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View Full Version : Help! Returning Macbook Air. Impossible to Securely Delete All Data?




VideoNewbie
Aug 6, 2012, 04:07 AM
I know this is covered extensively on google. instructions say to "Reboot the system while holding Command and R keys - that should boot you into the recovery partition"

But how can i do a secure erase ? the option for doing a 3 pass or 7 pass secure erase is greyed out. how can i do a secure erase on the macbook air? (2012 mbair mountain lion)

furthermore i found this article saying ssd might be impossible to securely erase unless you physically destroy the disc? http://www.informationweek.com/news/storage/data_protection/229219009?cid=RSSfeed_IWK_All


help!



ketchup4life06
Aug 6, 2012, 04:15 AM
Hey,
I do not have an answer to your question, but I have returned 2 Macbook Air's in the past and I always just re installed the OS and left out my personal information. If you call them up, they will tell you that it is unnecessary since once it arrives it is reformatted anyways, but paranoia gets to me sometimes as well. Anyways hope someone helps you!

zakdoc89
Aug 6, 2012, 04:22 AM
AFAIK you can't do a secure erase from the onboard partition.... You will need a recovery USB or CD and do it like that

KPOM
Aug 6, 2012, 05:32 AM
The best option is to encrypt the drive using FileVault 2 and then do a regular format. That would make it much more difficult for someone to retrieve your data.

Hawkeye16
Aug 6, 2012, 03:02 PM
Even doing encryption using the disk utility then erasing will make it difficult to get at what you erased. Not worth anyone's time unless you tell them differently.

VideoNewbie
Aug 6, 2012, 05:29 PM
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ok so far weve had 4 responses none of which really answer my question.
anybody else?

Beanoir
Aug 6, 2012, 05:35 PM
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ok so far weve had 4 responses none of which really answer my question.
anybody else?

You actually have the answer in your first post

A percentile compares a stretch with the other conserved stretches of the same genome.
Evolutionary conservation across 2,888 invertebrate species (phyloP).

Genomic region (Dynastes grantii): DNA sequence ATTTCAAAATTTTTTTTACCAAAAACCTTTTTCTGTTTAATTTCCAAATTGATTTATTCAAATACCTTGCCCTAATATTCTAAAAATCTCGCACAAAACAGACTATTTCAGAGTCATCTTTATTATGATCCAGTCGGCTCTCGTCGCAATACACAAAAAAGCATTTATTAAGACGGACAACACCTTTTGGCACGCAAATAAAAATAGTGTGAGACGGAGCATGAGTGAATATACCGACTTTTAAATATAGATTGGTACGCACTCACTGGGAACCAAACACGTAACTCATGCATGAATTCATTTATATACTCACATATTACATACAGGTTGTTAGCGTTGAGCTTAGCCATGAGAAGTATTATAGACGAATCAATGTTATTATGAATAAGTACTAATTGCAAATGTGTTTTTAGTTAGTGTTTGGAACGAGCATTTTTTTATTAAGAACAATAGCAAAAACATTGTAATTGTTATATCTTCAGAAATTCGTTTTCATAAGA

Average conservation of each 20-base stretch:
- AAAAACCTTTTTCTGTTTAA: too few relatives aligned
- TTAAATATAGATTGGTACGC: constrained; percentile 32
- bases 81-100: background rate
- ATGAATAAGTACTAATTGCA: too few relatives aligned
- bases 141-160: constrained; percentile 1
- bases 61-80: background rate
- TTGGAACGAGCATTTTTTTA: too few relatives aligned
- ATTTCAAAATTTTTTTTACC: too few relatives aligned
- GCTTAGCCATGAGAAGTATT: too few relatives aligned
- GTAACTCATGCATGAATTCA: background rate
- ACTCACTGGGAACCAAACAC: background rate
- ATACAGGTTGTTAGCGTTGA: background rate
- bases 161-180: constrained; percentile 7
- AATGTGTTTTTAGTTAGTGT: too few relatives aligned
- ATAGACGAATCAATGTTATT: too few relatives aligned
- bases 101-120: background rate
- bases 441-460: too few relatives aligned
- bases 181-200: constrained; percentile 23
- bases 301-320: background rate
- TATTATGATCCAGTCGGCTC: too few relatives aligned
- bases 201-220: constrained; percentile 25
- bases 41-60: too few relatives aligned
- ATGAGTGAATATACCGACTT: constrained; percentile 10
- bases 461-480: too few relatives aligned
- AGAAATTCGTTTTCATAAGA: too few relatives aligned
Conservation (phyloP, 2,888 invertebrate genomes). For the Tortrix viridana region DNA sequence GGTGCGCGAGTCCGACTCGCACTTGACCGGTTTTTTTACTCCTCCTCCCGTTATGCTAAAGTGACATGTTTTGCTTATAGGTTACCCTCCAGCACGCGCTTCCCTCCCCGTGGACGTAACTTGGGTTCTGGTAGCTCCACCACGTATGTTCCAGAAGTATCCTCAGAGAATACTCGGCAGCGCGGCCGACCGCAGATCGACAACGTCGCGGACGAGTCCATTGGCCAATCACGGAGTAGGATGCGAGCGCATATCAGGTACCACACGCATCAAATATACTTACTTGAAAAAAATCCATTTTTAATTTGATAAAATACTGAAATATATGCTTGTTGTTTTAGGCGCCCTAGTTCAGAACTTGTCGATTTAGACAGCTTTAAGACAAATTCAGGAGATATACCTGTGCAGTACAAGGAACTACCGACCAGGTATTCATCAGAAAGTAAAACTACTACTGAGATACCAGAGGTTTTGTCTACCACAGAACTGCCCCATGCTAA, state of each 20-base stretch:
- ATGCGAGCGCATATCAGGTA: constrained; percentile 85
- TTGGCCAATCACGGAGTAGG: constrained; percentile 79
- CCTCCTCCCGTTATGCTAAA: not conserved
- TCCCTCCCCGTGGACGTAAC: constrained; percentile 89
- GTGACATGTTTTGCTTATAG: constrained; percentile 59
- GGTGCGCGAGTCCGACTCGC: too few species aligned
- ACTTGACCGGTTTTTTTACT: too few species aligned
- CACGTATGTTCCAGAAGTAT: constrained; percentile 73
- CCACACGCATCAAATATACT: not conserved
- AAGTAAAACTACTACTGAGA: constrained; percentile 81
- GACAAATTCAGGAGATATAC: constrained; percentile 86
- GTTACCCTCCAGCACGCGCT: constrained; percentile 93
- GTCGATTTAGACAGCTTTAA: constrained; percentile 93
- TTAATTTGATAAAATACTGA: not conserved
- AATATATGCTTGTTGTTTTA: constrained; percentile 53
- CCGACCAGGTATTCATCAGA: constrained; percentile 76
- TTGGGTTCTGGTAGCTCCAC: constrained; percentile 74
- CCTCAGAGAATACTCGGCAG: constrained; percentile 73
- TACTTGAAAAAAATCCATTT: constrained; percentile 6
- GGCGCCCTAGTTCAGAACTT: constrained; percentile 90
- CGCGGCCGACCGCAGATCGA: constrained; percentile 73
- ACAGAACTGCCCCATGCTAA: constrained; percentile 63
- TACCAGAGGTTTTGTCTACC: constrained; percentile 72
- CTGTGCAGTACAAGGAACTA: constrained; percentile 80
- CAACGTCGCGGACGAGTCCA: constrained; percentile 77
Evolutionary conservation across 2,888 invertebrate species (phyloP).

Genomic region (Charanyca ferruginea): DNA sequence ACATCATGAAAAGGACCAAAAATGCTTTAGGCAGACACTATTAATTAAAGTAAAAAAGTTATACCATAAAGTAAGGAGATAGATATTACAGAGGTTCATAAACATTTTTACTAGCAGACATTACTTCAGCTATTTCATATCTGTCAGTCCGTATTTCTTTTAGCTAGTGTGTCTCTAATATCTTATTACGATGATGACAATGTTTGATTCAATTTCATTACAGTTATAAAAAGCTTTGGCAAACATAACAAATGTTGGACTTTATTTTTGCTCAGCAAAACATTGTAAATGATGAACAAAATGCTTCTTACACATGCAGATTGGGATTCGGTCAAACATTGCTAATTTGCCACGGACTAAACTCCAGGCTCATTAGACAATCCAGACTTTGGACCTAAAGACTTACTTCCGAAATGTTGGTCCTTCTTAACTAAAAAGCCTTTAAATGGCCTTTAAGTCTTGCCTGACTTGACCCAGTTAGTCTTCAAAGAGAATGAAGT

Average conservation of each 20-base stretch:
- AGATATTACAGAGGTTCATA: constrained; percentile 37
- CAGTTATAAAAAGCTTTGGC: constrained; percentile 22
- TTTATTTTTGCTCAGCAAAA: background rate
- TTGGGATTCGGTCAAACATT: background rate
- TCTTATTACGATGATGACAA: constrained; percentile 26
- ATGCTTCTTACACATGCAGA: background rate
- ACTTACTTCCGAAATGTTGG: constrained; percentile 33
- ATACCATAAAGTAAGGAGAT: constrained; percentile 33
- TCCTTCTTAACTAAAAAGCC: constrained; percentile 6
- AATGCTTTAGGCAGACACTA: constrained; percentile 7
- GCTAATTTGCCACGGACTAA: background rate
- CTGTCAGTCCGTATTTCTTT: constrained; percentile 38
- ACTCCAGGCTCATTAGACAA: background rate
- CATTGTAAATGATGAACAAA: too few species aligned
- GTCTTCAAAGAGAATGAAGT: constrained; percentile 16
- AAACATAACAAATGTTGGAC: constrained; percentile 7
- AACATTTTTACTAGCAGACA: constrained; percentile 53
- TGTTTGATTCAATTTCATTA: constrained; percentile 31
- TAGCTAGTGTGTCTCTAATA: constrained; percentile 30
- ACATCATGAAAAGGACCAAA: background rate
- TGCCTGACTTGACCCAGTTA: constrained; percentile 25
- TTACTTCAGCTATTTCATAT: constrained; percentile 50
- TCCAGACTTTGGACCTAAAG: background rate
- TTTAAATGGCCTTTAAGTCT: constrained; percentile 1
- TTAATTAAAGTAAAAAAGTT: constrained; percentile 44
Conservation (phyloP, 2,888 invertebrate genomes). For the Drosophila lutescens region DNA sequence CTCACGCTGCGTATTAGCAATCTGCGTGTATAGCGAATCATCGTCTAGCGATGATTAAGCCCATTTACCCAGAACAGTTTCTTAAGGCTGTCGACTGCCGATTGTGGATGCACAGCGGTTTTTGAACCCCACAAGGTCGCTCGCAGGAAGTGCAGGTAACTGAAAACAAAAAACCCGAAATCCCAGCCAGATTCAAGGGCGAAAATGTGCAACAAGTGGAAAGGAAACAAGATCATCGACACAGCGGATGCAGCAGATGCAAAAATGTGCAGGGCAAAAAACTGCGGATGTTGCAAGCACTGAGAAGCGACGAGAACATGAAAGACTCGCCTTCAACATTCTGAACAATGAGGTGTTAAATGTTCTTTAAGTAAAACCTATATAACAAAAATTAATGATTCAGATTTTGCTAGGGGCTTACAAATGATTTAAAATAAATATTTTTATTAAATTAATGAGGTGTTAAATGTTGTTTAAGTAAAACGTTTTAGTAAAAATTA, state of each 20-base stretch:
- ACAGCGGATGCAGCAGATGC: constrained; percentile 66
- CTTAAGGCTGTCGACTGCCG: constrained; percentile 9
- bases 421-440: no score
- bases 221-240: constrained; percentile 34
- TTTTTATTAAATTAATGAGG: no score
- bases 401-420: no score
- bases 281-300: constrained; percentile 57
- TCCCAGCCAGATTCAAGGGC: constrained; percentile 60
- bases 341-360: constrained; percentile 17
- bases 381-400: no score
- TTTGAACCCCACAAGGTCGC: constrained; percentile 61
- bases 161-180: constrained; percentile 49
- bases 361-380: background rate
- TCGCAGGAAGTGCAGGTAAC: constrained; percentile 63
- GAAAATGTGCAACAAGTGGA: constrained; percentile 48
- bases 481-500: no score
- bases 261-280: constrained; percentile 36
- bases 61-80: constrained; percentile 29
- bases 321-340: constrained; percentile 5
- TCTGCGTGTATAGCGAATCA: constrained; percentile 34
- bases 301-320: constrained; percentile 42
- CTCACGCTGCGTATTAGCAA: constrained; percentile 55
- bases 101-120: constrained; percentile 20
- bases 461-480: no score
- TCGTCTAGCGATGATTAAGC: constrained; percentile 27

minik
Aug 6, 2012, 06:07 PM
According to Apple (https://support.apple.com/kb/HT3680?viewlocale=en_US&locale=en_US)

Note: With OS X Lion and an SSD drive, Secure Erase and Erasing Free Space are not available in Disk Utility. These options are not needed for an SSD drive because a standard erase makes it difficult to recover data from an SSD.

For more security, consider turning on FileVault 2 encryption when you start using the SSD drive.

mayuka
Aug 7, 2012, 12:59 AM
IMHO there's a way. It should work with an USB-bootdisk. I haven't tried this.

http://www.anandtech.com/show/2738/11

KPOM
Aug 7, 2012, 06:04 AM
-

ok so far weve had 4 responses none of which really answer my question.
anybody else?

There's a reason traditional secure erase is disabled. First of all, it doesn't really work since an SSD controller won't allow the data to be completely re-written 3 or 7 times in exactly the same space. If it always allowed that, it would wear out the drive very quickly, and so it prevents it from doing so.

If your aim is to make the data unreadable, we have all given you a way to do it. Perhaps if you can boot into a Linux partition, there may be a way to run a SATA secure erase command, but note that the operation will take a very long time and it won't be easy to do and might brick the drive.

Jimf1234
Aug 7, 2012, 08:18 AM
If you have another Mac boot the air into target disk mode and wipe it from the other Mac. I've done this with other macs but never a air.

oneMadRssn
Aug 7, 2012, 08:21 AM
The reason those options are greyed out is because there no point in doing them on an SSD.

On a spinning disk hard-drive with a regular erase, the data is actually kept on the hard drive while the space is marked as "free" or "available" for later use. Hence, we have these secure erase methods of purposely overwriting those sectors 3 or 7 or whatever number of times to make sure it's unreadable.

On an SSD, once the data is erased it's gone forever. There is no recovering deleted data. Unlike on a spinning disk hard drive, there is no physical/mechanical medium to look back to. Therefore, overwriting it any number of times is useless.

Just format the drive, and that's it.

mayuka
Aug 7, 2012, 08:55 AM
Just format the drive, and that's it.